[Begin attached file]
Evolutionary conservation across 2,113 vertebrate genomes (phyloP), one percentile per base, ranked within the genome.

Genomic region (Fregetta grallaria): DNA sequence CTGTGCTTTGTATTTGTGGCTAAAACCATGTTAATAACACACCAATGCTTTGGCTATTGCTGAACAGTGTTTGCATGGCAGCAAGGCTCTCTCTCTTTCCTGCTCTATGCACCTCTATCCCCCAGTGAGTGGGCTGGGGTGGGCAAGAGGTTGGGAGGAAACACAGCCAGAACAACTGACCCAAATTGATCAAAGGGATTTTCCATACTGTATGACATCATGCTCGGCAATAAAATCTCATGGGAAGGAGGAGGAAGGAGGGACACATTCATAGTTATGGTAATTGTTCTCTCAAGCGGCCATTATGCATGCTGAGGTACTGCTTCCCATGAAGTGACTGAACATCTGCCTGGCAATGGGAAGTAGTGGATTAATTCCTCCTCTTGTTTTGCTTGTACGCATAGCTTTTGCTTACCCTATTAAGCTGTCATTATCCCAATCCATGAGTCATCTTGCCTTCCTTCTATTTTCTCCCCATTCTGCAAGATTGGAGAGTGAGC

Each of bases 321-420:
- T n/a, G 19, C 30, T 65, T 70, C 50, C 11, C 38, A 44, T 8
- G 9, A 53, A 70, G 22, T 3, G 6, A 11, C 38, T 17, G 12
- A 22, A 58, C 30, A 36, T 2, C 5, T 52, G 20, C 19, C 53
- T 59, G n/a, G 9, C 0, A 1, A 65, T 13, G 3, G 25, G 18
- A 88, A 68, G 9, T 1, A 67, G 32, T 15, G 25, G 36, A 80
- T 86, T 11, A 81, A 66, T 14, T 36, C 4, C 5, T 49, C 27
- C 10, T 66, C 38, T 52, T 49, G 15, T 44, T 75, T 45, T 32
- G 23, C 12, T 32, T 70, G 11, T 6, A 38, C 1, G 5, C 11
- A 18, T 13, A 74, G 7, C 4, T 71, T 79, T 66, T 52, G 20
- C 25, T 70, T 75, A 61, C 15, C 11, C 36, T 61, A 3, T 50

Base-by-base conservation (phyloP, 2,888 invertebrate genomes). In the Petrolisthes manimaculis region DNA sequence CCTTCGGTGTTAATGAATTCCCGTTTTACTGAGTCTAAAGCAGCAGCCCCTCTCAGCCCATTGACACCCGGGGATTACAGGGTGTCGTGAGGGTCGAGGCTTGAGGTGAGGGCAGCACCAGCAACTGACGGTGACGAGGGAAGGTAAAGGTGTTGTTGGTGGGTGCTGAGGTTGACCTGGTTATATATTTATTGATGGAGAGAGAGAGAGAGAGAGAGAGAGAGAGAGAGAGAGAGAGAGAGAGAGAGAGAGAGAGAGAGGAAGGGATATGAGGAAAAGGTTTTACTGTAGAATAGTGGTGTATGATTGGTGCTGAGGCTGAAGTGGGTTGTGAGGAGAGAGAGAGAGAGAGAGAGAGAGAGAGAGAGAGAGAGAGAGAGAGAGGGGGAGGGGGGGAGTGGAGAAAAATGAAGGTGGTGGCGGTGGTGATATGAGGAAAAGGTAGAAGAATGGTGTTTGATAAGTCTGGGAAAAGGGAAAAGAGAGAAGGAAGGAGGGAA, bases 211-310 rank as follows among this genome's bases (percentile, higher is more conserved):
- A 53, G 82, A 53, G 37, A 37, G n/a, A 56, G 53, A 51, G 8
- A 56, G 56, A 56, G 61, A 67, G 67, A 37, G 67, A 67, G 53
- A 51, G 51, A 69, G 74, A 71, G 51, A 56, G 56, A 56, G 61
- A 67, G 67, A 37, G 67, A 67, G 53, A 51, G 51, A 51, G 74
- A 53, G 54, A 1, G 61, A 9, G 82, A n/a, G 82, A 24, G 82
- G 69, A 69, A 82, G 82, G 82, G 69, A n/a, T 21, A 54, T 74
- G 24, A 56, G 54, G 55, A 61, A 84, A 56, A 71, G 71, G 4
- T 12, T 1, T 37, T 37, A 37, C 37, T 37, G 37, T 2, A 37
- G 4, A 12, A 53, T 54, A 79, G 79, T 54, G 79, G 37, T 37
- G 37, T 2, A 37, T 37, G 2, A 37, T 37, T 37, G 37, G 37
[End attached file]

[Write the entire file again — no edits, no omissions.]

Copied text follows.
Evolutionary conservation across 2,113 vertebrate genomes (phyloP), one percentile per base, ranked within the genome.

Genomic region (Fregetta grallaria): DNA sequence CTGTGCTTTGTATTTGTGGCTAAAACCATGTTAATAACACACCAATGCTTTGGCTATTGCTGAACAGTGTTTGCATGGCAGCAAGGCTCTCTCTCTTTCCTGCTCTATGCACCTCTATCCCCCAGTGAGTGGGCTGGGGTGGGCAAGAGGTTGGGAGGAAACACAGCCAGAACAACTGACCCAAATTGATCAAAGGGATTTTCCATACTGTATGACATCATGCTCGGCAATAAAATCTCATGGGAAGGAGGAGGAAGGAGGGACACATTCATAGTTATGGTAATTGTTCTCTCAAGCGGCCATTATGCATGCTGAGGTACTGCTTCCCATGAAGTGACTGAACATCTGCCTGGCAATGGGAAGTAGTGGATTAATTCCTCCTCTTGTTTTGCTTGTACGCATAGCTTTTGCTTACCCTATTAAGCTGTCATTATCCCAATCCATGAGTCATCTTGCCTTCCTTCTATTTTCTCCCCATTCTGCAAGATTGGAGAGTGAGC

Each of bases 321-420:
- T n/a, G 19, C 30, T 65, T 70, C 50, C 11, C 38, A 44, T 8
- G 9, A 53, A 70, G 22, T 3, G 6, A 11, C 38, T 17, G 12
- A 22, A 58, C 30, A 36, T 2, C 5, T 52, G 20, C 19, C 53
- T 59, G n/a, G 9, C 0, A 1, A 65, T 13, G 3, G 25, G 18
- A 88, A 68, G 9, T 1, A 67, G 32, T 15, G 25, G 36, A 80
- T 86, T 11, A 81, A 66, T 14, T 36, C 4, C 5, T 49, C 27
- C 10, T 66, C 38, T 52, T 49, G 15, T 44, T 75, T 45, T 32
- G 23, C 12, T 32, T 70, G 11, T 6, A 38, C 1, G 5, C 11
- A 18, T 13, A 74, G 7, C 4, T 71, T 79, T 66, T 52, G 20
- C 25, T 70, T 75, A 61, C 15, C 11, C 36, T 61, A 3, T 50

Base-by-base conservation (phyloP, 2,888 invertebrate genomes). In the Petrolisthes manimaculis region DNA sequence CCTTCGGTGTTAATGAATTCCCGTTTTACTGAGTCTAAAGCAGCAGCCCCTCTCAGCCCATTGACACCCGGGGATTACAGGGTGTCGTGAGGGTCGAGGCTTGAGGTGAGGGCAGCACCAGCAACTGACGGTGACGAGGGAAGGTAAAGGTGTTGTTGGTGGGTGCTGAGGTTGACCTGGTTATATATTTATTGATGGAGAGAGAGAGAGAGAGAGAGAGAGAGAGAGAGAGAGAGAGAGAGAGAGAGAGAGAGAGAGAGGAAGGGATATGAGGAAAAGGTTTTACTGTAGAATAGTGGTGTATGATTGGTGCTGAGGCTGAAGTGGGTTGTGAGGAGAGAGAGAGAGAGAGAGAGAGAGAGAGAGAGAGAGAGAGAGAGAGAGGGGGAGGGGGGGAGTGGAGAAAAATGAAGGTGGTGGCGGTGGTGATATGAGGAAAAGGTAGAAGAATGGTGTTTGATAAGTCTGGGAAAAGGGAAAAGAGAGAAGGAAGGAGGGAA, bases 211-310 rank as follows among this genome's bases (percentile, higher is more conserved):
- A 53, G 82, A 53, G 37, A 37, G n/a, A 56, G 53, A 51, G 8
- A 56, G 56, A 56, G 61, A 67, G 67, A 37, G 67, A 67, G 53
- A 51, G 51, A 69, G 74, A 71, G 51, A 56, G 56, A 56, G 61
- A 67, G 67, A 37, G 67, A 67, G 53, A 51, G 51, A 51, G 74
- A 53, G 54, A 1, G 61, A 9, G 82, A n/a, G 82, A 24, G 82
- G 69, A 69, A 82, G 82, G 82, G 69, A n/a, T 21, A 54, T 74
- G 24, A 56, G 54, G 55, A 61, A 84, A 56, A 71, G 71, G 4
- T 12, T 1, T 37, T 37, A 37, C 37, T 37, G 37, T 2, A 37
- G 4, A 12, A 53, T 54, A 79, G 79, T 54, G 79, G 37, T 37
- G 37, T 2, A 37, T 37, G 2, A 37, T 37, T 37, G 37, G 37